Insulin resistance predicts later cognitive decline

Insulin resistance predicts later cognitive decline
(HealthDay)—Higher serum fasting insulin and insulin resistance predict poorer verbal fluency and a steeper decline in future verbal fluency, according to a study published online April 5 issue of Diabetes Care.

Laura L. Ekblad, M.D., from the University of Turku in Finland, and colleagues examined data from the Finnish nationwide, population-based Health 2000 Health Examination Survey and its 11-year follow-up, the Health 2011 study (3,695 participants; mean age at baseline, 49.3 years; 55.5 percent women). The authors sought to assess the roles of homeostatic model assessment of (HOMA-IR), fasting and glucose, glycated hemoglobin, and high-sensitivity C-reactive protein (hs-CRP) as predictors of cognitive performance.

The researchers found that higher baseline HOMA-IR and fasting were independent predictors of poorer verbal fluency performance (P = 0.0002 for both) and of a greater decline in verbal fluency over follow-up (P = 0.004 for both). Word-list learning and word-list delayed recall scores were not predicted by baseline HOMA-IR or insulin. There were no interactions between cognitive test performance and HOMA-IR and apolipoprotein E ε4 genotype, hs-CRP, or type 2 diabetes. Baseline levels of fasting glucose and hs-CRP levels were not associated with cognitive functioning.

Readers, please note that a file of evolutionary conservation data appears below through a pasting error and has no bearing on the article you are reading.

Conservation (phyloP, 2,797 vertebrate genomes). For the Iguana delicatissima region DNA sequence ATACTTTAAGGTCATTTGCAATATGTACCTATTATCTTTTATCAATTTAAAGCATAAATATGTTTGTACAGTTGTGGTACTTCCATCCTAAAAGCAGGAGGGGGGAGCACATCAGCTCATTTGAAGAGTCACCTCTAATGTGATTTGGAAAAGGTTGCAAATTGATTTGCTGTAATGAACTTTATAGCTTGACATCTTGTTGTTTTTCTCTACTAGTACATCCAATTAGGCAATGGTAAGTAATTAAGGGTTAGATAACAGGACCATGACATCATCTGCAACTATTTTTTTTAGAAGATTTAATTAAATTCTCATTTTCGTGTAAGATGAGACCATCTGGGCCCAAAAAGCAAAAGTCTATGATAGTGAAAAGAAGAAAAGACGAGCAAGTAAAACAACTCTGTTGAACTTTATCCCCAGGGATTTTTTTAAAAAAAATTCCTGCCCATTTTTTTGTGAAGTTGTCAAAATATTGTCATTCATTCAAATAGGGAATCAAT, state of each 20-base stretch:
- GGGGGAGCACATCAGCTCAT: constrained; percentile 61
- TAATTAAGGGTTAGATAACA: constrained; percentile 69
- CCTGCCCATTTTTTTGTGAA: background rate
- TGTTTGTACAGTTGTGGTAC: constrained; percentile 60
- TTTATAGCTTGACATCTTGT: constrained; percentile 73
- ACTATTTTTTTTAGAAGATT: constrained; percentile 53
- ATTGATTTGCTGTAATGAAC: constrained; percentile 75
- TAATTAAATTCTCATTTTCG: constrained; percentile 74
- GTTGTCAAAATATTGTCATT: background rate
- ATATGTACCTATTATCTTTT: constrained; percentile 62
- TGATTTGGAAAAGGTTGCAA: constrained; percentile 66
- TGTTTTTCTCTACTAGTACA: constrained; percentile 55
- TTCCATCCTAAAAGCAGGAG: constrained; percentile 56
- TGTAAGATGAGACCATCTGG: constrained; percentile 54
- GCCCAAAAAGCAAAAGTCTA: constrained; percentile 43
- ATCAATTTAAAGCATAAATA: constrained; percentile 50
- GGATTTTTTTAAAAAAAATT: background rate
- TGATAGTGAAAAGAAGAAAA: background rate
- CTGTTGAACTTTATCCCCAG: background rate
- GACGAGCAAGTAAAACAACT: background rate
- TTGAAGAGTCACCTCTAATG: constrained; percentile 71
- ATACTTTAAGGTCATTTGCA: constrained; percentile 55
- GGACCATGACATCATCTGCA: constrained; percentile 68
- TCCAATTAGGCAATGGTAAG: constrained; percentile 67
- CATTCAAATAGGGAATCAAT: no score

"Prevention and treatment of insulin resistance might help reduce later in life," the authors write.

Explore further

Insulin resistance may lead to faster cognitive decline

More information: Abstract/Full Text (subscription or payment may be required)
Journal information: Diabetes Care

Copyright © 2017 HealthDay. All rights reserved.

Citation: Insulin resistance predicts later cognitive decline (2017, April 10) retrieved 24 June 2019 from
This document is subject to copyright. Apart from any fair dealing for the purpose of private study or research, no part may be reproduced without the written permission. The content is provided for information purposes only.

Feedback to editors

User comments

Please sign in to add a comment. Registration is free, and takes less than a minute. Read more